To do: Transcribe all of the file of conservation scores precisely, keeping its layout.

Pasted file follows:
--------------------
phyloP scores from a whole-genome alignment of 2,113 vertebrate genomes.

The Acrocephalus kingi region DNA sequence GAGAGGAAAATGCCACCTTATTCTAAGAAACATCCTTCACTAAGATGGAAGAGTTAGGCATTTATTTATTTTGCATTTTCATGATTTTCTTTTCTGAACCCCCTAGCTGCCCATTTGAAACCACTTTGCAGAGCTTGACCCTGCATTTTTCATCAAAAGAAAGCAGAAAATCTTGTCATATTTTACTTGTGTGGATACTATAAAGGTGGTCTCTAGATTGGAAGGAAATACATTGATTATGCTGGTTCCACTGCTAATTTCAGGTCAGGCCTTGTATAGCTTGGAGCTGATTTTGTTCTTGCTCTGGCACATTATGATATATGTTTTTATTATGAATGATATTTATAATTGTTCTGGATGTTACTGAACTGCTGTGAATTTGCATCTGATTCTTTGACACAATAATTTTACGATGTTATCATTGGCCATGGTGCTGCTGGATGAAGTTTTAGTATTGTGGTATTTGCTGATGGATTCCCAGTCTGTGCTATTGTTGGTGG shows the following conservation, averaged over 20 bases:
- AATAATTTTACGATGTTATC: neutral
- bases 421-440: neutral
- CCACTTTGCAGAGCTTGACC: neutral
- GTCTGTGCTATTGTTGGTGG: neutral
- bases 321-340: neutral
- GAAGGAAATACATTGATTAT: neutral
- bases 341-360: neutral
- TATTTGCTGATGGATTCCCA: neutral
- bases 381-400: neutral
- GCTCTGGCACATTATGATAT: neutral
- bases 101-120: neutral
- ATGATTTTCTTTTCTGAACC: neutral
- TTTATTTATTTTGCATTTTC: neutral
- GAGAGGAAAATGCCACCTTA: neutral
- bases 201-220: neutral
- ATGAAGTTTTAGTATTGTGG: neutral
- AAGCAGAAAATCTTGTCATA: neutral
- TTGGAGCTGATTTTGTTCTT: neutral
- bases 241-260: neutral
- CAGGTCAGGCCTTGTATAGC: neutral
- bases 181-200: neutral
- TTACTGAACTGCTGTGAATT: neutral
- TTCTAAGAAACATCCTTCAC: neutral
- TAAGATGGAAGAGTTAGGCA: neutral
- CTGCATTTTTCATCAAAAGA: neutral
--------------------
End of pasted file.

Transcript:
phyloP scores from a whole-genome alignment of 2,113 vertebrate genomes.

The Acrocephalus kingi region DNA sequence GAGAGGAAAATGCCACCTTATTCTAAGAAACATCCTTCACTAAGATGGAAGAGTTAGGCATTTATTTATTTTGCATTTTCATGATTTTCTTTTCTGAACCCCCTAGCTGCCCATTTGAAACCACTTTGCAGAGCTTGACCCTGCATTTTTCATCAAAAGAAAGCAGAAAATCTTGTCATATTTTACTTGTGTGGATACTATAAAGGTGGTCTCTAGATTGGAAGGAAATACATTGATTATGCTGGTTCCACTGCTAATTTCAGGTCAGGCCTTGTATAGCTTGGAGCTGATTTTGTTCTTGCTCTGGCACATTATGATATATGTTTTTATTATGAATGATATTTATAATTGTTCTGGATGTTACTGAACTGCTGTGAATTTGCATCTGATTCTTTGACACAATAATTTTACGATGTTATCATTGGCCATGGTGCTGCTGGATGAAGTTTTAGTATTGTGGTATTTGCTGATGGATTCCCAGTCTGTGCTATTGTTGGTGG shows the following conservation, averaged over 20 bases:
- AATAATTTTACGATGTTATC: neutral
- bases 421-440: neutral
- CCACTTTGCAGAGCTTGACC: neutral
- GTCTGTGCTATTGTTGGTGG: neutral
- bases 321-340: neutral
- GAAGGAAATACATTGATTAT: neutral
- bases 341-360: neutral
- TATTTGCTGATGGATTCCCA: neutral
- bases 381-400: neutral
- GCTCTGGCACATTATGATAT: neutral
- bases 101-120: neutral
- ATGATTTTCTTTTCTGAACC: neutral
- TTTATTTATTTTGCATTTTC: neutral
- GAGAGGAAAATGCCACCTTA: neutral
- bases 201-220: neutral
- ATGAAGTTTTAGTATTGTGG: neutral
- AAGCAGAAAATCTTGTCATA: neutral
- TTGGAGCTGATTTTGTTCTT: neutral
- bases 241-260: neutral
- CAGGTCAGGCCTTGTATAGC: neutral
- bases 181-200: neutral
- TTACTGAACTGCTGTGAATT: neutral
- TTCTAAGAAACATCCTTCAC: neutral
- TAAGATGGAAGAGTTAGGCA: neutral
- CTGCATTTTTCATCAAAAGA: neutral